20 Most Recent Powermatic 66 10" 3 HP 1 Phase 230V Table Saw w/ 30" Accu-Fence & Rout-R-Lift 1660806K Questions & Answers

Switches are very common devices, and can be purchased in many configurations. Remove the switch and search the following places:

Powermatic 66... | Answered on Jun 26, 2014

Try lubricating with silicone spray. I use it for just such things, and I'm happy with how it works. Also, clean and lubricate the lock on the elevation control.


Powermatic 66... | Answered on Apr 20, 2014

I just bought one of these saws 2 weeks ago (1997 Model) I have it completely disassembled as of right now. There is a worm gear that drives a very large set of teeth attached to the trunion. Mine were completely clogged and full of crud that the mechanisim would barely turn. I am thinking the teeth on the worm gear or trunion at the 90 degree end need to be cleaned to allow it to hit its full range of motion, Its also possible the teeth on one of these pieces is cracked or broken. I would try cleaning them. If you cant get to them, the cast iron top comes off fairly easily. # bolts hold the right wing to the main top and 3 bolts hold the main top to the cabinet. Of course if you have rails, these need to come off first. I have attached images of the before and after of cleaning these parts so you can see if they are really bad like mine, it could be your problem, Hope this helps de3088fd-0aec-4075-8706-9fa0612a5ce0.jpg bc25b745-d28c-4458-922d-16905057df8c.jpg c29ab931-39d0-48dc-924f-4f3c8ea89dea.jpg b2fc31df-9a04-4496-8466-c01e4fcc2471.jpg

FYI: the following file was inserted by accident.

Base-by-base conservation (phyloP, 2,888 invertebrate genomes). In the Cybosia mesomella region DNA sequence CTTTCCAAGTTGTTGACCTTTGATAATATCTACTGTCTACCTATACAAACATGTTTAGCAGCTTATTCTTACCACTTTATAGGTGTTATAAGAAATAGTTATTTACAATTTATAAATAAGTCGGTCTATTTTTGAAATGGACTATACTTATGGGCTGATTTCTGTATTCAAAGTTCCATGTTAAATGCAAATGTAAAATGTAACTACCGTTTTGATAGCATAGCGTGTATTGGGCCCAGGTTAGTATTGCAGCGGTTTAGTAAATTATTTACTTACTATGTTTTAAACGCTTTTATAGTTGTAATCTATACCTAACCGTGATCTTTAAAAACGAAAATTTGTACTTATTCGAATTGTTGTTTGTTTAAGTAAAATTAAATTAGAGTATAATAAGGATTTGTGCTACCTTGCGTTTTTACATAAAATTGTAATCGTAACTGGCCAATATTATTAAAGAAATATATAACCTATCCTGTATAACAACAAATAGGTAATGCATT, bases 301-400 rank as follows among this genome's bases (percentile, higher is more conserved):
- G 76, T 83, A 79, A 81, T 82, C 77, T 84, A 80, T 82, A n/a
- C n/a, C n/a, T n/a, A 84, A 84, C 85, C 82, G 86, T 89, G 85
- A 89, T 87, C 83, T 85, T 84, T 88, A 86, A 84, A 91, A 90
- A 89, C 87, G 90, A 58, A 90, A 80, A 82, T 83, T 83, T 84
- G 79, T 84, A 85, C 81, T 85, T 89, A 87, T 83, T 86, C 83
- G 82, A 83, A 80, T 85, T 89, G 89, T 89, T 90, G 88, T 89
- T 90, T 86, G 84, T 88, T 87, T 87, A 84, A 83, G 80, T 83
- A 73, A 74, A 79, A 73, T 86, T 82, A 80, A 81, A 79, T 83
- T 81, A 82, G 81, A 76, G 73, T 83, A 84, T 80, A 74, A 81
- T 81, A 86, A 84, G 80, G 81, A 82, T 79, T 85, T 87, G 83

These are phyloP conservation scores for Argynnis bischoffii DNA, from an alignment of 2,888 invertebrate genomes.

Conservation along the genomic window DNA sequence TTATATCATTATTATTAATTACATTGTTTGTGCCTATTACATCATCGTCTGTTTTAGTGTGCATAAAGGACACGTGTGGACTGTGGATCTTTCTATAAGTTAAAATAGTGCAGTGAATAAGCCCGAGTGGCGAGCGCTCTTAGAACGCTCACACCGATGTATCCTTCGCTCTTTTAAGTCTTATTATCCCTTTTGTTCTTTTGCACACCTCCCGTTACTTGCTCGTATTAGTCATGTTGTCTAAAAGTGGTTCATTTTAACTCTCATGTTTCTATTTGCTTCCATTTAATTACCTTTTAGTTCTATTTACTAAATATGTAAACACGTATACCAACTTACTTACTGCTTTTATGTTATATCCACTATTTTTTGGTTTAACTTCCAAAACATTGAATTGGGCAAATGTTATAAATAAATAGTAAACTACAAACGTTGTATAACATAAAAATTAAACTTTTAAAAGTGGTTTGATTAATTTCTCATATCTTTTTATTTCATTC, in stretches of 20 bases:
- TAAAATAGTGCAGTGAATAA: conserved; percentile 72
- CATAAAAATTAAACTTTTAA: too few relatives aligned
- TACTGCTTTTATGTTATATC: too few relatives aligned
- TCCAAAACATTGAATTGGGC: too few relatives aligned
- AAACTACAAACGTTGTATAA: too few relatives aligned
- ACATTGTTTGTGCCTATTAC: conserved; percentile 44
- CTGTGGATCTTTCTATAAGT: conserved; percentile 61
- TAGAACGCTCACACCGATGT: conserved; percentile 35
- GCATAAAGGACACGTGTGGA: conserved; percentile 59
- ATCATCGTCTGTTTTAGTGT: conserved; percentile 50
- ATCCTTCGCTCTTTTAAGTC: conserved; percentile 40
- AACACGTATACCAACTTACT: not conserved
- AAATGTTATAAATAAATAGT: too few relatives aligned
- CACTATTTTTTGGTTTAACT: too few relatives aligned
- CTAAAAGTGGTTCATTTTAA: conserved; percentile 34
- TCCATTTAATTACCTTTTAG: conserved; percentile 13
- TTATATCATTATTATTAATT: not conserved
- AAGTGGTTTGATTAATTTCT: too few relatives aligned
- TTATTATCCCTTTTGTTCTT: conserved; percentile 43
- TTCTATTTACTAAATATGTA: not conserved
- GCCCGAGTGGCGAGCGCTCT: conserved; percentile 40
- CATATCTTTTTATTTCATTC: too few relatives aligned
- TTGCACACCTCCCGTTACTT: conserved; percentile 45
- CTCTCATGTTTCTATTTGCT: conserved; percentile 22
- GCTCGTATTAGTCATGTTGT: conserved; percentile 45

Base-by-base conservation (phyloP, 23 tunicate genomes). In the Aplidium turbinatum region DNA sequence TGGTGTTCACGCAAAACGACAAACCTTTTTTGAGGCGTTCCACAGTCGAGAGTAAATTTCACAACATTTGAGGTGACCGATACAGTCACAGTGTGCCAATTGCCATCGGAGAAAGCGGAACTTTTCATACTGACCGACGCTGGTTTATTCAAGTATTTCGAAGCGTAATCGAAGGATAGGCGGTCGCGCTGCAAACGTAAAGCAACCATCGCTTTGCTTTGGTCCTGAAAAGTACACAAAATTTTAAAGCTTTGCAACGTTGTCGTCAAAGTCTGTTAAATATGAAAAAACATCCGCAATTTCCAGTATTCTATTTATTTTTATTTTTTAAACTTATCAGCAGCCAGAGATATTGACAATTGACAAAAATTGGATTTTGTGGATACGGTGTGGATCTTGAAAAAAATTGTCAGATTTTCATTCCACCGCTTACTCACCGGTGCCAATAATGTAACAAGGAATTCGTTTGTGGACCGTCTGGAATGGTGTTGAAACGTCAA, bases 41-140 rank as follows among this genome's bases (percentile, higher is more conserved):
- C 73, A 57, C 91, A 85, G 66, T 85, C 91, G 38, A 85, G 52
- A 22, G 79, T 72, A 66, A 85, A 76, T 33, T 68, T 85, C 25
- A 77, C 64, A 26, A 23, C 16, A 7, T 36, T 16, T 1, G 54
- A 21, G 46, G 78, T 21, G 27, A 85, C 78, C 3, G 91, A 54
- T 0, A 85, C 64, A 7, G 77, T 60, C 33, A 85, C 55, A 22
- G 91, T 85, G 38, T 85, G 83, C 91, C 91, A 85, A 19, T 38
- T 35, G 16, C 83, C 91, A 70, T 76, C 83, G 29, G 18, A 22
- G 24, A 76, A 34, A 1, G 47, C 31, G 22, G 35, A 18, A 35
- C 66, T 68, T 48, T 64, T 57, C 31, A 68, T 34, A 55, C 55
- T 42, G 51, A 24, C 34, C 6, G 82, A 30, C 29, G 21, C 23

Powermatic 66... | Answered on Apr 03, 2014

Simple solution: switch two of the wires. Doing so will reverse the direction of the motor. You can switch it at the motor or on the electrical plug end.

Powermatic 66... | Answered on Nov 22, 2013

When you are facing the saw as if you would be operating, there are two adjustment wheel on the front and right hand sides of the saw cabinet. The front wheel adjusts the blade height, the wheel on the right side of the cabinet adjusts tilt. Each of these wheels are equipped with a locking nut, a smaller wheel in the center. this must be loosened before any adjustments can be made and should be tightened before operation. If there is significant resistance while trying to adjust either of these it may be a result of misaligned gear or excessive buildup of dust and shavings on the gearing.

Powermatic 66... | Answered on Sep 16, 2012

I have seen a "buy it now" on Ebay for such a thing. Someone making a vacuum formed generic cover. Looks like it would work, even if it looks like a bubble-boy-solution.
Another solution I have seen is a wooden replica with louvers for ventilation.
Sheet metal would be a solution if you have a break and press to properly form, other wise it looks like you banged it our with a hammer and scrap metal.
I need the same thing and will probably to the wood with a paint that hides the fact...

Powermatic 66... | Answered on Sep 16, 2012

That is the current setting for a motor-starter which is an overcurrent sensor. This is a circuit breaker like device that usually has a heater coil that opens a contact which cuts the power to the relay that powers the motor to prevent overload damage to the motor.

The dial is in AMPS and should be set just slightly higher than the nameplate amp rating for the motor.

Powermatic 66... | Answered on Sep 16, 2012

Check to make sure the arbor set screw is not loose. The bearings may have shifted when you moved it. I recently rebuilt an old 66. Repositioning the bearings and tightening the set screw could be all it needs.

Powermatic 66... | Answered on Sep 16, 2012